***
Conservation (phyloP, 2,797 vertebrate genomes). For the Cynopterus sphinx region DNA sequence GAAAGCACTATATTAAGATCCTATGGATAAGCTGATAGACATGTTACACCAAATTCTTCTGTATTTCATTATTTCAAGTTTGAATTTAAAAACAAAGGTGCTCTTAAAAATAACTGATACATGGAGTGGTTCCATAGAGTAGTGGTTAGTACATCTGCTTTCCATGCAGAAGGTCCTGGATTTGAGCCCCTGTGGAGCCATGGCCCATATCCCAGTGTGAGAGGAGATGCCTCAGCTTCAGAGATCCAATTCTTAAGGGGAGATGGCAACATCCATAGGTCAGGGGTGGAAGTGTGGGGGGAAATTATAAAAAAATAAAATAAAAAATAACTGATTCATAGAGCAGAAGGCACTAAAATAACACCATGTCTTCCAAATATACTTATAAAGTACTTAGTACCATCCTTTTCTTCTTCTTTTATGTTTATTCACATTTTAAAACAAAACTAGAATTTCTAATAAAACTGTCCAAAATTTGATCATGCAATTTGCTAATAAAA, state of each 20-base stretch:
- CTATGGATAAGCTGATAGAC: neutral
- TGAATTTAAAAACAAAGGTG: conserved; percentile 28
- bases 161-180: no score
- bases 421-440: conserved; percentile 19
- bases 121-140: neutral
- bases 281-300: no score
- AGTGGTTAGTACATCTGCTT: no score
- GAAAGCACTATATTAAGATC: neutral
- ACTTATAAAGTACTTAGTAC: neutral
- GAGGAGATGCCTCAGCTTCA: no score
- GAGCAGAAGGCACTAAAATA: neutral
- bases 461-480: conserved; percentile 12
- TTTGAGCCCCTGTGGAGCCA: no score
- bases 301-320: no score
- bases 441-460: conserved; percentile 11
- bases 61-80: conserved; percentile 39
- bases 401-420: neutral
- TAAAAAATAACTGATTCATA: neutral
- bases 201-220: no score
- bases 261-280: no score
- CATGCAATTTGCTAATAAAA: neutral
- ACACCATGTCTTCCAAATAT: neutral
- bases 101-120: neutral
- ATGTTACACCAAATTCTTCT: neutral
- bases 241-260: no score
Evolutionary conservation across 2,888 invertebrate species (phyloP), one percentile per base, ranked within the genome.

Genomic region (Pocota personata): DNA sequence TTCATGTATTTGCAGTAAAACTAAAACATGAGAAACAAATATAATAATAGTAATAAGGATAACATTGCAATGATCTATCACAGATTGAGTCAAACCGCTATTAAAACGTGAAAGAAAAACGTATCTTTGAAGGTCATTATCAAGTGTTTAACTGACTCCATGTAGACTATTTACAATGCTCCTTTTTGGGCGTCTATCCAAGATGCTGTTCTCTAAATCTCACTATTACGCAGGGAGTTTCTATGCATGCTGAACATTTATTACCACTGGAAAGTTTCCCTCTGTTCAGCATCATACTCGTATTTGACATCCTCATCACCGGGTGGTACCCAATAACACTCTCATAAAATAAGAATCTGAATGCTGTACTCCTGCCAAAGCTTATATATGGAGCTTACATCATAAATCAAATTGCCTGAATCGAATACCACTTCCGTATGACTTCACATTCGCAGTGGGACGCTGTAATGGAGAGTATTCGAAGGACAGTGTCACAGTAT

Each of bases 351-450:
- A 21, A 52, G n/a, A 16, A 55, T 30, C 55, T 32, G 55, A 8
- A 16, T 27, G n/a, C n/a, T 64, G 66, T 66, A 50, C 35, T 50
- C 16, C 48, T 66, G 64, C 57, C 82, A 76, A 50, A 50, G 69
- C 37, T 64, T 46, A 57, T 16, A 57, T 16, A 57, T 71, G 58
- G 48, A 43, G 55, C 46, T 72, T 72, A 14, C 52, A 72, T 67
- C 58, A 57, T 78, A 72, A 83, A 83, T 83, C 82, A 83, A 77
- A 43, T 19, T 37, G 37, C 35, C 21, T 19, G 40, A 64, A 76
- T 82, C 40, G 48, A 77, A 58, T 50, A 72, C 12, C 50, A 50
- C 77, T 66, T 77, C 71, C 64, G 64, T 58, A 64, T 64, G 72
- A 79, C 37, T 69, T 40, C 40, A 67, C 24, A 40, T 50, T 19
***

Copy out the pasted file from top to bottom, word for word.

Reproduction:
Conservation (phyloP, 2,797 vertebrate genomes). For the Cynopterus sphinx region DNA sequence GAAAGCACTATATTAAGATCCTATGGATAAGCTGATAGACATGTTACACCAAATTCTTCTGTATTTCATTATTTCAAGTTTGAATTTAAAAACAAAGGTGCTCTTAAAAATAACTGATACATGGAGTGGTTCCATAGAGTAGTGGTTAGTACATCTGCTTTCCATGCAGAAGGTCCTGGATTTGAGCCCCTGTGGAGCCATGGCCCATATCCCAGTGTGAGAGGAGATGCCTCAGCTTCAGAGATCCAATTCTTAAGGGGAGATGGCAACATCCATAGGTCAGGGGTGGAAGTGTGGGGGGAAATTATAAAAAAATAAAATAAAAAATAACTGATTCATAGAGCAGAAGGCACTAAAATAACACCATGTCTTCCAAATATACTTATAAAGTACTTAGTACCATCCTTTTCTTCTTCTTTTATGTTTATTCACATTTTAAAACAAAACTAGAATTTCTAATAAAACTGTCCAAAATTTGATCATGCAATTTGCTAATAAAA, state of each 20-base stretch:
- CTATGGATAAGCTGATAGAC: neutral
- TGAATTTAAAAACAAAGGTG: conserved; percentile 28
- bases 161-180: no score
- bases 421-440: conserved; percentile 19
- bases 121-140: neutral
- bases 281-300: no score
- AGTGGTTAGTACATCTGCTT: no score
- GAAAGCACTATATTAAGATC: neutral
- ACTTATAAAGTACTTAGTAC: neutral
- GAGGAGATGCCTCAGCTTCA: no score
- GAGCAGAAGGCACTAAAATA: neutral
- bases 461-480: conserved; percentile 12
- TTTGAGCCCCTGTGGAGCCA: no score
- bases 301-320: no score
- bases 441-460: conserved; percentile 11
- bases 61-80: conserved; percentile 39
- bases 401-420: neutral
- TAAAAAATAACTGATTCATA: neutral
- bases 201-220: no score
- bases 261-280: no score
- CATGCAATTTGCTAATAAAA: neutral
- ACACCATGTCTTCCAAATAT: neutral
- bases 101-120: neutral
- ATGTTACACCAAATTCTTCT: neutral
- bases 241-260: no score
Evolutionary conservation across 2,888 invertebrate species (phyloP), one percentile per base, ranked within the genome.

Genomic region (Pocota personata): DNA sequence TTCATGTATTTGCAGTAAAACTAAAACATGAGAAACAAATATAATAATAGTAATAAGGATAACATTGCAATGATCTATCACAGATTGAGTCAAACCGCTATTAAAACGTGAAAGAAAAACGTATCTTTGAAGGTCATTATCAAGTGTTTAACTGACTCCATGTAGACTATTTACAATGCTCCTTTTTGGGCGTCTATCCAAGATGCTGTTCTCTAAATCTCACTATTACGCAGGGAGTTTCTATGCATGCTGAACATTTATTACCACTGGAAAGTTTCCCTCTGTTCAGCATCATACTCGTATTTGACATCCTCATCACCGGGTGGTACCCAATAACACTCTCATAAAATAAGAATCTGAATGCTGTACTCCTGCCAAAGCTTATATATGGAGCTTACATCATAAATCAAATTGCCTGAATCGAATACCACTTCCGTATGACTTCACATTCGCAGTGGGACGCTGTAATGGAGAGTATTCGAAGGACAGTGTCACAGTAT

Each of bases 351-450:
- A 21, A 52, G n/a, A 16, A 55, T 30, C 55, T 32, G 55, A 8
- A 16, T 27, G n/a, C n/a, T 64, G 66, T 66, A 50, C 35, T 50
- C 16, C 48, T 66, G 64, C 57, C 82, A 76, A 50, A 50, G 69
- C 37, T 64, T 46, A 57, T 16, A 57, T 16, A 57, T 71, G 58
- G 48, A 43, G 55, C 46, T 72, T 72, A 14, C 52, A 72, T 67
- C 58, A 57, T 78, A 72, A 83, A 83, T 83, C 82, A 83, A 77
- A 43, T 19, T 37, G 37, C 35, C 21, T 19, G 40, A 64, A 76
- T 82, C 40, G 48, A 77, A 58, T 50, A 72, C 12, C 50, A 50
- C 77, T 66, T 77, C 71, C 64, G 64, T 58, A 64, T 64, G 72
- A 79, C 37, T 69, T 40, C 40, A 67, C 24, A 40, T 50, T 19